I only recently became aware of the development Capilla de Piedra, and that was from a friend’s house on Homo Bono. It was shocking. This friend had immediately purchased a number of high bamboo plants creating a wall of greenery blocking that view from his roof terrace. How many others have [done] or will do the same? I certainly would be doing the same from my own house in were I in its view. Very shortly thereafter I read Rodrigo A.T. Lozano’s letter to The Editor in the April 8th edition of Atencion, and I couldn’t agree more strongly with it. Outrage at its highest level! Shortly thereafter I read Atencion’s front page and very thorough article on the subject. What is particularly appalling to me is the concluding remark that “everyone is at fault.” Does this actually translate into no one is at fault, and therefore the project will continue to completion and as Rodrigo says “the beloved image of San Miguel is lost forever?” Bear in mind that almost anywhere else, particularly in the US, this would have never gotten off the ground due to the appropriate authority’s response, that is those inspectors who step by step approve or disapprove of the project would have categorically denied it. Did the developers in this case, knowing full well the legality of submitting in its entirety a full set of plans to obtain an approval? Very, very doubtful. Therefore and regardless, everyone is at fault from that moment on, and everyone should pay the price. The entire project should/must be torn down! If not, the next developer will follow suit, setting Capilla de Piedra as an example of legality after an expected struggle and substantial money offered under the table, as without doubt occurred in this case. That money, if such is the case, illegally obtained, must be returned and those funds used to demolish Capilla de Piedra! More than sufficient I’m certain. It’s a shame that Atencion, which is a fine paper, does not or cannot reach out to the majority of citizens, particularly Mexicans who, being in the majority and those who should be outraged more than all others, must be encouraged to gather together and submit individual letters which would certainly number in the thousands and demand that this entire project be torn down and the presumed “protected land” restored as it was intended, protected! Translation: undisturbed and free of development. The cost of doing so to be borne by all those from the top down who have allowed this monstrosity. I suggest that a group of agreeing individuals, Mexicans and foreigners alike, pass out to every household and business a letter requesting a vote approving or disapproving Capilla de Piedra followed by the question: Is it to be torn down or not? Simultaneously on radio and TV, this should and must be broadcast so as to be certain no one is left out of the vote. Finally our Mayor, who has shown extraordinary, we hope, intentions to rectify so many wrongs that have “slipped through” the authority’s nets must be actively involved. His legacy is certainly at stake. In the interim and until a resolution is enacted, continued work on Capilla de Piedra must be halted. Finally I’d like to add, and please take this to heart, to tear it down and restore the land might take as long as a year. To leave it as is or completed will be a travesty. It will become a permanent eyesore and an incredible compromise to San Miguel for countless generations. Is that the legacy this generation wishes to leave for hundreds of years?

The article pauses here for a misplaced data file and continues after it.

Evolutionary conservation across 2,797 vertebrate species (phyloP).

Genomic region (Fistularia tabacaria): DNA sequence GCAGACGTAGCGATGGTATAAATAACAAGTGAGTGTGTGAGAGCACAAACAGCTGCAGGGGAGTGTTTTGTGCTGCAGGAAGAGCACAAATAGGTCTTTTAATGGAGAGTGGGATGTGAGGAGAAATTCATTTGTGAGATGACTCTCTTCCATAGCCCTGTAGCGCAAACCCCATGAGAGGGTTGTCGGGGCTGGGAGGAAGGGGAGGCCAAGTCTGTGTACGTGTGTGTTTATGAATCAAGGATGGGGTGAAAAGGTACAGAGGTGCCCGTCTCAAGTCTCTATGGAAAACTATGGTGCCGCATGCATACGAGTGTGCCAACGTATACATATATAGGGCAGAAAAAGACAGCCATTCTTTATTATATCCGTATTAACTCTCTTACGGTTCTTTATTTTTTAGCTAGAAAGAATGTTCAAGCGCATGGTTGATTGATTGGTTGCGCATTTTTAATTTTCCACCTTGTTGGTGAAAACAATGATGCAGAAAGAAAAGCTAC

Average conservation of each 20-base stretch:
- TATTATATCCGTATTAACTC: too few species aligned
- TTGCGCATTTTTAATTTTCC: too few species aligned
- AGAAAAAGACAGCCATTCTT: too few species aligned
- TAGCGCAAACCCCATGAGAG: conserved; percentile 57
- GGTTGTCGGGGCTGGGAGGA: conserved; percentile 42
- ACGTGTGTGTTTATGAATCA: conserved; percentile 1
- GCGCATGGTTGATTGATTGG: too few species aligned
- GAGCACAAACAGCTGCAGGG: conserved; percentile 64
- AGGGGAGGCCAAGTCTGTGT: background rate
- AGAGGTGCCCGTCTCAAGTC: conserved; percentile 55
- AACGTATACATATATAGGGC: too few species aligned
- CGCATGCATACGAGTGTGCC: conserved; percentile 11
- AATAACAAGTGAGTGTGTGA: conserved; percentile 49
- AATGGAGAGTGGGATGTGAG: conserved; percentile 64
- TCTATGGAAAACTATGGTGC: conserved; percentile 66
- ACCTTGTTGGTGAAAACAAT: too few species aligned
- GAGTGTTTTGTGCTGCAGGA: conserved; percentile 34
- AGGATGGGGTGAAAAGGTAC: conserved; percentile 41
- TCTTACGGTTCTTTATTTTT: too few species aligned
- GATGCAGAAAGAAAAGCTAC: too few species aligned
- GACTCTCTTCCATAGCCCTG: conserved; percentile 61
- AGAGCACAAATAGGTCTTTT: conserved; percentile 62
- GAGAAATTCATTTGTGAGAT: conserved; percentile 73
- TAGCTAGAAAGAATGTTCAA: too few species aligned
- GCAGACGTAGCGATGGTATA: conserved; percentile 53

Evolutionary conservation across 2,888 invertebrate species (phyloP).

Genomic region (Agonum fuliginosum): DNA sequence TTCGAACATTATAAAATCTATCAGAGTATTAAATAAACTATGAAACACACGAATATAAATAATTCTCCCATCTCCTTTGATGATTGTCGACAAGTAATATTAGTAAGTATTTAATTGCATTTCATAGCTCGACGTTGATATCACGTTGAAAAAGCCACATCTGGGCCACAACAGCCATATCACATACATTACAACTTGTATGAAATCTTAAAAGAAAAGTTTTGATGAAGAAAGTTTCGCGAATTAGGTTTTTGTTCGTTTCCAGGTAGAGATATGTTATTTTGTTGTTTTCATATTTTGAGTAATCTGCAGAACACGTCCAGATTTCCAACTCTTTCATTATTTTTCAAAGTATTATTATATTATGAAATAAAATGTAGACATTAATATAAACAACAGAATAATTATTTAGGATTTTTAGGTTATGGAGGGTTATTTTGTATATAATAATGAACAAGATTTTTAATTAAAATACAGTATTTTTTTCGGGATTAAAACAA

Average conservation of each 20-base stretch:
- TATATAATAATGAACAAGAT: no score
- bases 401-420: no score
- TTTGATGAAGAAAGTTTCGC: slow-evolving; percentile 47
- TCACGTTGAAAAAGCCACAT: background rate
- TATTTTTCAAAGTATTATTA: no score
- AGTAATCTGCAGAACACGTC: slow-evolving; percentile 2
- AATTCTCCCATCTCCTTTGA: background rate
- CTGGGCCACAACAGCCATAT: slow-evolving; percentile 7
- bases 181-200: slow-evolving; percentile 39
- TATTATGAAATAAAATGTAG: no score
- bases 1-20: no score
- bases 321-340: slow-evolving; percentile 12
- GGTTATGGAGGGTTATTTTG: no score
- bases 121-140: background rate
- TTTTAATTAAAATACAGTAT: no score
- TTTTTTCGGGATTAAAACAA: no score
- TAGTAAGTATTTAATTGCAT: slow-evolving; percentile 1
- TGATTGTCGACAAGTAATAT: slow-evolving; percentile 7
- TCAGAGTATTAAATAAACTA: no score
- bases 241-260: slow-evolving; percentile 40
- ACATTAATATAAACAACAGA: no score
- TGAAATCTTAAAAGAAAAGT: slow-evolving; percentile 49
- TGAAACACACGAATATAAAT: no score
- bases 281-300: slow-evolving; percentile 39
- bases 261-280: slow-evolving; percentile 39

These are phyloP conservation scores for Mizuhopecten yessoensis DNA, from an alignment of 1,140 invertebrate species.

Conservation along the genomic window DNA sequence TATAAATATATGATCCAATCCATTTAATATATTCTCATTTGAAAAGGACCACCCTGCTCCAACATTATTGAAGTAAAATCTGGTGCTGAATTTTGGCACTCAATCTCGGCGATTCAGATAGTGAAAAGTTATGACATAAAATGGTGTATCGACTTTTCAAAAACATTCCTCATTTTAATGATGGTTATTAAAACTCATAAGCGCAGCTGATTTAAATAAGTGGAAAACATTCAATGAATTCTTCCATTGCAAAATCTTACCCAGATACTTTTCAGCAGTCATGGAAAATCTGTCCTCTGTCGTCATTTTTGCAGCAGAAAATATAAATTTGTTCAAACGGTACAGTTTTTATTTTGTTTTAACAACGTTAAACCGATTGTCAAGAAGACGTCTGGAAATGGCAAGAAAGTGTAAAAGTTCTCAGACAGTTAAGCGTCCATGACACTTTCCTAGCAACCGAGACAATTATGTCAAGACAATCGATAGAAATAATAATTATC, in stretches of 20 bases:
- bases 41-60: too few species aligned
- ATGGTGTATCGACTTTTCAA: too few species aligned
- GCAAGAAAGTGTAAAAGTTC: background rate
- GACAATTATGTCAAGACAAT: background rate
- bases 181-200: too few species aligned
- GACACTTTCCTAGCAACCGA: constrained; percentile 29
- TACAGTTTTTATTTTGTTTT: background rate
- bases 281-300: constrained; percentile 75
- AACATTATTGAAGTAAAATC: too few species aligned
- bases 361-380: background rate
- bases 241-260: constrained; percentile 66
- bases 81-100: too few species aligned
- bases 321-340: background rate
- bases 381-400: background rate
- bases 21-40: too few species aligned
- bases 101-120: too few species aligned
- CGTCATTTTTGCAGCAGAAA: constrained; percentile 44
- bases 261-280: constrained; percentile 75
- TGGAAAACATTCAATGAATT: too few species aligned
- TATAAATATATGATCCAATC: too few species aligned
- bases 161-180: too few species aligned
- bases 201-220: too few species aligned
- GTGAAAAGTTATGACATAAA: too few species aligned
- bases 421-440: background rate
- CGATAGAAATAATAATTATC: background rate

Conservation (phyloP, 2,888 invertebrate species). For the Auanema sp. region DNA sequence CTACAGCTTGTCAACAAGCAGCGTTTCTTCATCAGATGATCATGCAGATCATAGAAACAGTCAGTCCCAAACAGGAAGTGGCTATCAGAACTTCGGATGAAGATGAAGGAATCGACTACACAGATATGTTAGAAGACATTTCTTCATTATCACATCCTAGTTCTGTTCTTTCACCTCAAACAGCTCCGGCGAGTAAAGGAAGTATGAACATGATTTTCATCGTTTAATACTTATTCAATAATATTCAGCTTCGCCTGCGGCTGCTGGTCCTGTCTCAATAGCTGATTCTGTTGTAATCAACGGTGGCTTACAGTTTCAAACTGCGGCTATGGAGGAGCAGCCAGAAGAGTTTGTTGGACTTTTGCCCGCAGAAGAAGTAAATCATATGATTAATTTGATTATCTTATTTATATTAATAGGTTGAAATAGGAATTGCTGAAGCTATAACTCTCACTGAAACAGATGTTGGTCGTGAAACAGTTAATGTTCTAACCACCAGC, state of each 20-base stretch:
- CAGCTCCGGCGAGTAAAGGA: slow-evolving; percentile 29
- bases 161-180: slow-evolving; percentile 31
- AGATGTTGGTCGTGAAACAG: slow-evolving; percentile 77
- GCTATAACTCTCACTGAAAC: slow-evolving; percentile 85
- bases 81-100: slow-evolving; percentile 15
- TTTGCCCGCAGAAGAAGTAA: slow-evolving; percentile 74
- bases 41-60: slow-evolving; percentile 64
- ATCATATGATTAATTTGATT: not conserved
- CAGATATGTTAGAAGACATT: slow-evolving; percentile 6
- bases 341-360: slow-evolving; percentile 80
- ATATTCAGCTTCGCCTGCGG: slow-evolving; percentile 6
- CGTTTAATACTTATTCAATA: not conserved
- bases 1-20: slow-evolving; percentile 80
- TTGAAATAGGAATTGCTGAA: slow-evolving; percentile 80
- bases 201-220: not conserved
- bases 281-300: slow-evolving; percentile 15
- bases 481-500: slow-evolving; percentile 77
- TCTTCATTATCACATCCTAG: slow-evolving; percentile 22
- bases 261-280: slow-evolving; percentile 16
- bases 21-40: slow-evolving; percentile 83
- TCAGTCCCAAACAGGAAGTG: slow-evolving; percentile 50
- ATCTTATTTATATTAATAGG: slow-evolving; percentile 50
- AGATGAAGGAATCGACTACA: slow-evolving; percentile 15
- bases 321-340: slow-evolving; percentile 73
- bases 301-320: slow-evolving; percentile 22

Christopher H. L. Owen, A.I A. Architect